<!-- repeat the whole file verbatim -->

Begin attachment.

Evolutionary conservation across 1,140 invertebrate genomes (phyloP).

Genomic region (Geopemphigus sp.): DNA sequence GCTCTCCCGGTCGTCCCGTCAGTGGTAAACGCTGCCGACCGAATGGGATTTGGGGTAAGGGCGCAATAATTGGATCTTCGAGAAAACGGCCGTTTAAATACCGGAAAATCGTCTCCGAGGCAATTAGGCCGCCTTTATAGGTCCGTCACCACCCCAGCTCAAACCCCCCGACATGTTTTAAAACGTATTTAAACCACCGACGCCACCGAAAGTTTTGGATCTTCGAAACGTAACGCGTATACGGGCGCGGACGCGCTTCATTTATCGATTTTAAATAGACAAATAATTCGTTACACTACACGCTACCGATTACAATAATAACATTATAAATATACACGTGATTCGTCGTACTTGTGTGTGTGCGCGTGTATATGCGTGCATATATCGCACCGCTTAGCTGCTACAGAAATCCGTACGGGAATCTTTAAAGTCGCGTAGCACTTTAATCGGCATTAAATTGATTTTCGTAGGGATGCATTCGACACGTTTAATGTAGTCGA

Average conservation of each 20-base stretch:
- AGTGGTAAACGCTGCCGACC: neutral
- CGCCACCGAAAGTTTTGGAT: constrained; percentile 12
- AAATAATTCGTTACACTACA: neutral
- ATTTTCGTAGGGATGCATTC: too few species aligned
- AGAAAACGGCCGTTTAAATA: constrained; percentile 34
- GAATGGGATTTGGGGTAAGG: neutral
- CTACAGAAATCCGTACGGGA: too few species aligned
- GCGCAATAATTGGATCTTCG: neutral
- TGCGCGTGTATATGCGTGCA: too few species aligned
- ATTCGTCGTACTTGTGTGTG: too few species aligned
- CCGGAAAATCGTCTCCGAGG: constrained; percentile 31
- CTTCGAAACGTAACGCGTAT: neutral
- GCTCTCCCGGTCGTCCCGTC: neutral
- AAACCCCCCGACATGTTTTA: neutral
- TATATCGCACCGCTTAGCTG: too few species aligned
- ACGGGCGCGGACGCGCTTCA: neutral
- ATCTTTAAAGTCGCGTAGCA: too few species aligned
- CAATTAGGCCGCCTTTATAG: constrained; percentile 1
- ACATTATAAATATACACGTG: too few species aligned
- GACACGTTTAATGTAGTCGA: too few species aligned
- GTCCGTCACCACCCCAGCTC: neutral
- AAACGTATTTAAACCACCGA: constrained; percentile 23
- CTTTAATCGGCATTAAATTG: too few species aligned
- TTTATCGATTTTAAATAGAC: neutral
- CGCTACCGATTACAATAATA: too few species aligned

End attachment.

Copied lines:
Evolutionary conservation across 1,140 invertebrate genomes (phyloP).

Genomic region (Geopemphigus sp.): DNA sequence GCTCTCCCGGTCGTCCCGTCAGTGGTAAACGCTGCCGACCGAATGGGATTTGGGGTAAGGGCGCAATAATTGGATCTTCGAGAAAACGGCCGTTTAAATACCGGAAAATCGTCTCCGAGGCAATTAGGCCGCCTTTATAGGTCCGTCACCACCCCAGCTCAAACCCCCCGACATGTTTTAAAACGTATTTAAACCACCGACGCCACCGAAAGTTTTGGATCTTCGAAACGTAACGCGTATACGGGCGCGGACGCGCTTCATTTATCGATTTTAAATAGACAAATAATTCGTTACACTACACGCTACCGATTACAATAATAACATTATAAATATACACGTGATTCGTCGTACTTGTGTGTGTGCGCGTGTATATGCGTGCATATATCGCACCGCTTAGCTGCTACAGAAATCCGTACGGGAATCTTTAAAGTCGCGTAGCACTTTAATCGGCATTAAATTGATTTTCGTAGGGATGCATTCGACACGTTTAATGTAGTCGA

Average conservation of each 20-base stretch:
- AGTGGTAAACGCTGCCGACC: neutral
- CGCCACCGAAAGTTTTGGAT: constrained; percentile 12
- AAATAATTCGTTACACTACA: neutral
- ATTTTCGTAGGGATGCATTC: too few species aligned
- AGAAAACGGCCGTTTAAATA: constrained; percentile 34
- GAATGGGATTTGGGGTAAGG: neutral
- CTACAGAAATCCGTACGGGA: too few species aligned
- GCGCAATAATTGGATCTTCG: neutral
- TGCGCGTGTATATGCGTGCA: too few species aligned
- ATTCGTCGTACTTGTGTGTG: too few species aligned
- CCGGAAAATCGTCTCCGAGG: constrained; percentile 31
- CTTCGAAACGTAACGCGTAT: neutral
- GCTCTCCCGGTCGTCCCGTC: neutral
- AAACCCCCCGACATGTTTTA: neutral
- TATATCGCACCGCTTAGCTG: too few species aligned
- ACGGGCGCGGACGCGCTTCA: neutral
- ATCTTTAAAGTCGCGTAGCA: too few species aligned
- CAATTAGGCCGCCTTTATAG: constrained; percentile 1
- ACATTATAAATATACACGTG: too few species aligned
- GACACGTTTAATGTAGTCGA: too few species aligned
- GTCCGTCACCACCCCAGCTC: neutral
- AAACGTATTTAAACCACCGA: constrained; percentile 23
- CTTTAATCGGCATTAAATTG: too few species aligned
- TTTATCGATTTTAAATAGAC: neutral
- CGCTACCGATTACAATAATA: too few species aligned